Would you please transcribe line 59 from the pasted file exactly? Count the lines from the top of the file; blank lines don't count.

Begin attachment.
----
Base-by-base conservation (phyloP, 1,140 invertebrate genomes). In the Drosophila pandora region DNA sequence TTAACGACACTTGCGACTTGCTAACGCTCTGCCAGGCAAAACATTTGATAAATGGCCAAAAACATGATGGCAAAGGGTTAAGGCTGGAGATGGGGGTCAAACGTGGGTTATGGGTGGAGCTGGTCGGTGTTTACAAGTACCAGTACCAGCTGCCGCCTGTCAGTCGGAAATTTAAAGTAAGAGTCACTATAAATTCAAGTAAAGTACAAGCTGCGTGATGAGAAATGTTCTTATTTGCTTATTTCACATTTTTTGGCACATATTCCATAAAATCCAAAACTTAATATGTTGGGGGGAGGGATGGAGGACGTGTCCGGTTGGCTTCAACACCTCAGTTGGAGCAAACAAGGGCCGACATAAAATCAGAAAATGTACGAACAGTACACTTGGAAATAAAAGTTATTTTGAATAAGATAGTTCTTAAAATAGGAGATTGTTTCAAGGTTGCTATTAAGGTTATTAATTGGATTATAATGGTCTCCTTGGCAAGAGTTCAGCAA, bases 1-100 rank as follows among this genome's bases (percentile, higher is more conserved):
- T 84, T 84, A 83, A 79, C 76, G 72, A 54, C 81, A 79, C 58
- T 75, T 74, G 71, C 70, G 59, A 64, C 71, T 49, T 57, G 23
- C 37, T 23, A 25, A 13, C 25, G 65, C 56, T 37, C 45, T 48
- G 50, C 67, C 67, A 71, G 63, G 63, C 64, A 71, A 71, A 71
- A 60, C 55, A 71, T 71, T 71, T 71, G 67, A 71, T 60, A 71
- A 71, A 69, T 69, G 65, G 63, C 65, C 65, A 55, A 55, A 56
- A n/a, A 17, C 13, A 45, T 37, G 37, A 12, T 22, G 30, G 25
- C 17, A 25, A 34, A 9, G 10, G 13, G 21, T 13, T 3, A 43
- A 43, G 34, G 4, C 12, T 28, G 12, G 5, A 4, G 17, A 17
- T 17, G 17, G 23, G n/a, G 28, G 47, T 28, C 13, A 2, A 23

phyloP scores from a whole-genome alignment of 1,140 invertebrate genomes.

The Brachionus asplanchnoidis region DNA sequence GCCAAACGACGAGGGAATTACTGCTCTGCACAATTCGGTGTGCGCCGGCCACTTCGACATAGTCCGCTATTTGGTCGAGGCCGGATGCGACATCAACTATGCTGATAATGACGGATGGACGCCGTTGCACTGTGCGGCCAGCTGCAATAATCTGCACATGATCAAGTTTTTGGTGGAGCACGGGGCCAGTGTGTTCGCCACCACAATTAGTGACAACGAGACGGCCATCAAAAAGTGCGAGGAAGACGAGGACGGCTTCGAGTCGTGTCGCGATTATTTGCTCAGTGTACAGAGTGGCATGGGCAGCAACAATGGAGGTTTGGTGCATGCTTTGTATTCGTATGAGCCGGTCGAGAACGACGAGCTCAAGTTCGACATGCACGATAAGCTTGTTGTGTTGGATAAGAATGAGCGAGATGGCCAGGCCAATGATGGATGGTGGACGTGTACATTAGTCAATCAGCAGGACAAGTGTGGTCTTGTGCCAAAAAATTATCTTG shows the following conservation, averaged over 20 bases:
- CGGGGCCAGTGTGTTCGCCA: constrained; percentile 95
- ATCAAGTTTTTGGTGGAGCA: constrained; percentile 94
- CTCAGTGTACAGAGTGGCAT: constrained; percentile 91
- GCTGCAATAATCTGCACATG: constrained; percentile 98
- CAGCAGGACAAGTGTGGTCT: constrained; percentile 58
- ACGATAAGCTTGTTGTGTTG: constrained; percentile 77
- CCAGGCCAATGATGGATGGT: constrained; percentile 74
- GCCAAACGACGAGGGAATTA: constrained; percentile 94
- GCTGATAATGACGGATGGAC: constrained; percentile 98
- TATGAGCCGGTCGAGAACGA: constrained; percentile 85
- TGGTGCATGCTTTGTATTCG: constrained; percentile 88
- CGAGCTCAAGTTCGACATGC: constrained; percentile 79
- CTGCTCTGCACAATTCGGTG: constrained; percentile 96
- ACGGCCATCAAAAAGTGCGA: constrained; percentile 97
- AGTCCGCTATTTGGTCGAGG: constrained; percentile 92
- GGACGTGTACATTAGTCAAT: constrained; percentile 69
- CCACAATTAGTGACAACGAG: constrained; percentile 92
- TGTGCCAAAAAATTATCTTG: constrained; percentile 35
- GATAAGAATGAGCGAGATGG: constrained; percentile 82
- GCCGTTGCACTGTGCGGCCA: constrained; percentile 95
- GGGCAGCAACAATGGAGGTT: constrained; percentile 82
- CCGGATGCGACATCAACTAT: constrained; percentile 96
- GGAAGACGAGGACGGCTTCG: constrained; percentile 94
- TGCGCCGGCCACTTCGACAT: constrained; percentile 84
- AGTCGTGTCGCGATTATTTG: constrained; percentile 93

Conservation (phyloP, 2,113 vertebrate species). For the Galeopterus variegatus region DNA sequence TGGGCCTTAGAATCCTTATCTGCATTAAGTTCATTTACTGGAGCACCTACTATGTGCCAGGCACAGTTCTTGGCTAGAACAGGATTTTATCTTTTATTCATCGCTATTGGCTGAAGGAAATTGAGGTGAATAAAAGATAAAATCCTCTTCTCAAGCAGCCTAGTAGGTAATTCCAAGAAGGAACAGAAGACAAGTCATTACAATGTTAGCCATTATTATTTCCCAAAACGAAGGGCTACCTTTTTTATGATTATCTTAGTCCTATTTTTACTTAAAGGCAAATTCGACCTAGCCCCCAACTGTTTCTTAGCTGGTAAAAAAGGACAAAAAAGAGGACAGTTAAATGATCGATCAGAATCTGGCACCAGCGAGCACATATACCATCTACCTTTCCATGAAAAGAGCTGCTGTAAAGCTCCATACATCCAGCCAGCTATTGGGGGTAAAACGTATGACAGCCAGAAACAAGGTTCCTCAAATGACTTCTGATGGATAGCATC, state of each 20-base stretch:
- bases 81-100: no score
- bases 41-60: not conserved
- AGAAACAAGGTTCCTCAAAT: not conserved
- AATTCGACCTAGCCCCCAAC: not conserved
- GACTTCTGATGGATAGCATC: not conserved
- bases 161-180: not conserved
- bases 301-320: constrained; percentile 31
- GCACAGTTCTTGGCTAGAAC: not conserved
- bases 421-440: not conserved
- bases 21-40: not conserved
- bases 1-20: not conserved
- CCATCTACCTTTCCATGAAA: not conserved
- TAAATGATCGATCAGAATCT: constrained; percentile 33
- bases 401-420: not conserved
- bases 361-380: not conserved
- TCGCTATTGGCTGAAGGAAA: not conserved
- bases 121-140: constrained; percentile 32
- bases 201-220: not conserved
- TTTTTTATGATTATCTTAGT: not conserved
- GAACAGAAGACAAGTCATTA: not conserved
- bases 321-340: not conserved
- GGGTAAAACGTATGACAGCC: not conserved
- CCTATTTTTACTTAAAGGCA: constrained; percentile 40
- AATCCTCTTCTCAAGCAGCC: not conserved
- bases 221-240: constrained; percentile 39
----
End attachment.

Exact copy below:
- GAACAGAAGACAAGTCATTA: not conserved